Uripiv's traditional dancing ground contains the age-smoothed ceremonial stones of generations of the Vanuatu island's chiefs. The most recent addition was set in place seven years ago, during a rank-taking ceremony for Madlaine Regenvanu. That day, the Presbyterian Church elder swapped her cotton dresses for yellow paint and grass robes, clubbed a pig to death and received a traditional name, Leili. Presiding over the ceremony were her brothers-in-law, then Deputy Prime Minister Sethy Regenvanu and Chief Young John, who chairs the council of chiefs on Uripiv, a lush coral islet near Malekula island.
Madlaine Regenvanu is also a leader-of committees she has established and workshops she organizes to assist women, educate young people and help change the attitudes of men. It was in recognition of these achievements that in 1994 Regenvanu was made a chief-the first ni-Vanuatu woman on record to be so honored. "Uripiv men used to expect their women just to be in the kitchen," she says. "But now I'm on all the decision-making bodies, and they follow my advice."
One of five independent Pacific island nations that have ratified the U.N. convention on the elimination of discrimination against women, Vanuatu guarantees its female citizens the same rights as men. Gender equality is a commonplace of government policy, and women's development is an integral part of national reform programs. Yet despite lawmakers' good intentions, and the advances made by women like Regenvanu, kastom (tradition) is still used to justify discrimination and violence against women in the village and the home. With two-thirds of ni-Vanuatu illiterate and 80% still living subsistence lifestyles in remote rural areas of the archipelago's 83 islands, "most women," says National Council of Women director Grace Molisa, "are still unaware they have any rights."
On his 1774 voyage through the Melanesian islands he named the New Hebrides, Captain James Cook observed that in some places men treated their wives like "pack horses." In Polynesia, too, women were expected to submit to their husband, says Tongan-born Amelia Kinahoi Siamomua, an adviser at the Pacific Women's Resource Bureau in Noumea. But what Siamomua calls their "sacred status as child bearers" absolved Polynesian women from working outside the home. Their Melanesian cousins had no such respite. Says Vanuatu Supreme Court registrar Rita Naviti: "Where I come from [in northern Malekula], pigs were the measure of a husband's wealth. Pigs, unlike wives, had names." Women are still doing more than their share of hard work, says Regenvanu: "We plant crops, work in the garden, fish, collect firewood, cook and look after the children. Sometimes the men help, but not much."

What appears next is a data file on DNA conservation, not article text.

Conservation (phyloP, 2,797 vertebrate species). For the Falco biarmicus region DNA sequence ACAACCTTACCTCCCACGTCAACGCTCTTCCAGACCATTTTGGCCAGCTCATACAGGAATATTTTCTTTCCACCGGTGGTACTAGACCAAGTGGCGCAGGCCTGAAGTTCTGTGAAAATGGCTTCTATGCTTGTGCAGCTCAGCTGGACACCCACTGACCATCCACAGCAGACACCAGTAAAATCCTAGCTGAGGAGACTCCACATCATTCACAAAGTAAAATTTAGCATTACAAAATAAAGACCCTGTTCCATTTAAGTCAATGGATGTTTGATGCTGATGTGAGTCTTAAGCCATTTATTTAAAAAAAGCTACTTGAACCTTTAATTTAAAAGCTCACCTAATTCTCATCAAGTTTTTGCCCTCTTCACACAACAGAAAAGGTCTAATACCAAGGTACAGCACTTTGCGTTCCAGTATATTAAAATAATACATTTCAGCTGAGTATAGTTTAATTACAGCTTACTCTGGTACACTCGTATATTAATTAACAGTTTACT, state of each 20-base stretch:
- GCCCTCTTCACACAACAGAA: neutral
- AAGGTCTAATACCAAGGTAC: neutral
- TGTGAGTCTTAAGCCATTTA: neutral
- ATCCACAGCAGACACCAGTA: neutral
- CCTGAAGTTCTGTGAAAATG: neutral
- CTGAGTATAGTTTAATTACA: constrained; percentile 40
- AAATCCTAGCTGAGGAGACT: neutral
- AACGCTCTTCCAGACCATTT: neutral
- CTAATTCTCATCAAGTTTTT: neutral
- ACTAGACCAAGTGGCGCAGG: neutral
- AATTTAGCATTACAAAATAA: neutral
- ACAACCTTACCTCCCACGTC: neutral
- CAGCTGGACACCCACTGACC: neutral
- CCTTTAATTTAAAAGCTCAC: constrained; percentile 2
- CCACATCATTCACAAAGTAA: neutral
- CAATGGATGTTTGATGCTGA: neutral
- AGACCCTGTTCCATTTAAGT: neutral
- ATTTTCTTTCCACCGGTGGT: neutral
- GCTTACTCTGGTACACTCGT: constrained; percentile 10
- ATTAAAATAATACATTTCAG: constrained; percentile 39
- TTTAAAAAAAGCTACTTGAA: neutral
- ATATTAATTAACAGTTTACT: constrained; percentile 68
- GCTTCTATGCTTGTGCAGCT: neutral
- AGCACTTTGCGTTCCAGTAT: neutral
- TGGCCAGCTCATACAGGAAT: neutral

Tom Numake, chairman of the Malvatumauri (National Council of Chiefs), says women's value to men is embodied in the Melanesian custom of bride price, in which a suitor traditionally gave his prospective wife's parents pigs, mats and kava to compensate for the loss of her labor. A few years ago, the council ruled that bride prices should be paid in cash, to a maximum of $550. That makes ni-Vanuatu women feel like objects in a shop, says Vanuatu Women's Center coordinator Merilyn Tahi, and lets men believe they own their wives' labor, sexual services and children. "We see lots of cases," says Tahi, "where a man says, 'I have the right to beat her because I bought her.'"
When the father of her first child struck Marilyn Kalangis, she gave up on the idea of marriage. "I was not prepared to live under someone else's order," she says. Sitting in her office at ANZ Bank headquarters, overlooking Port Vila's harbor, Kalangis, who is now the bank's international services manager, says, "There's no way I'd be sitting here if I was married." Council of Chiefs head Numake says kastom does not give men the right to beat their wives. He should inform his daughter, Julie Keina. "It's my husband's right to hit me when I don't do something he asks," says the mother of six.
Changing that attitude is the aim of the Vanuatu Women's Centre. Established in 1992, it offers counseling, advice and temporary shelter to about 400 victims of domestic violence each year. While it's estimated that 1 in 4 ni-Vanuatu women are beaten by their partners, most don't talk about it, Tahi says, because "the male attitude, that it's a private matter, has infiltrated the police and the legal system."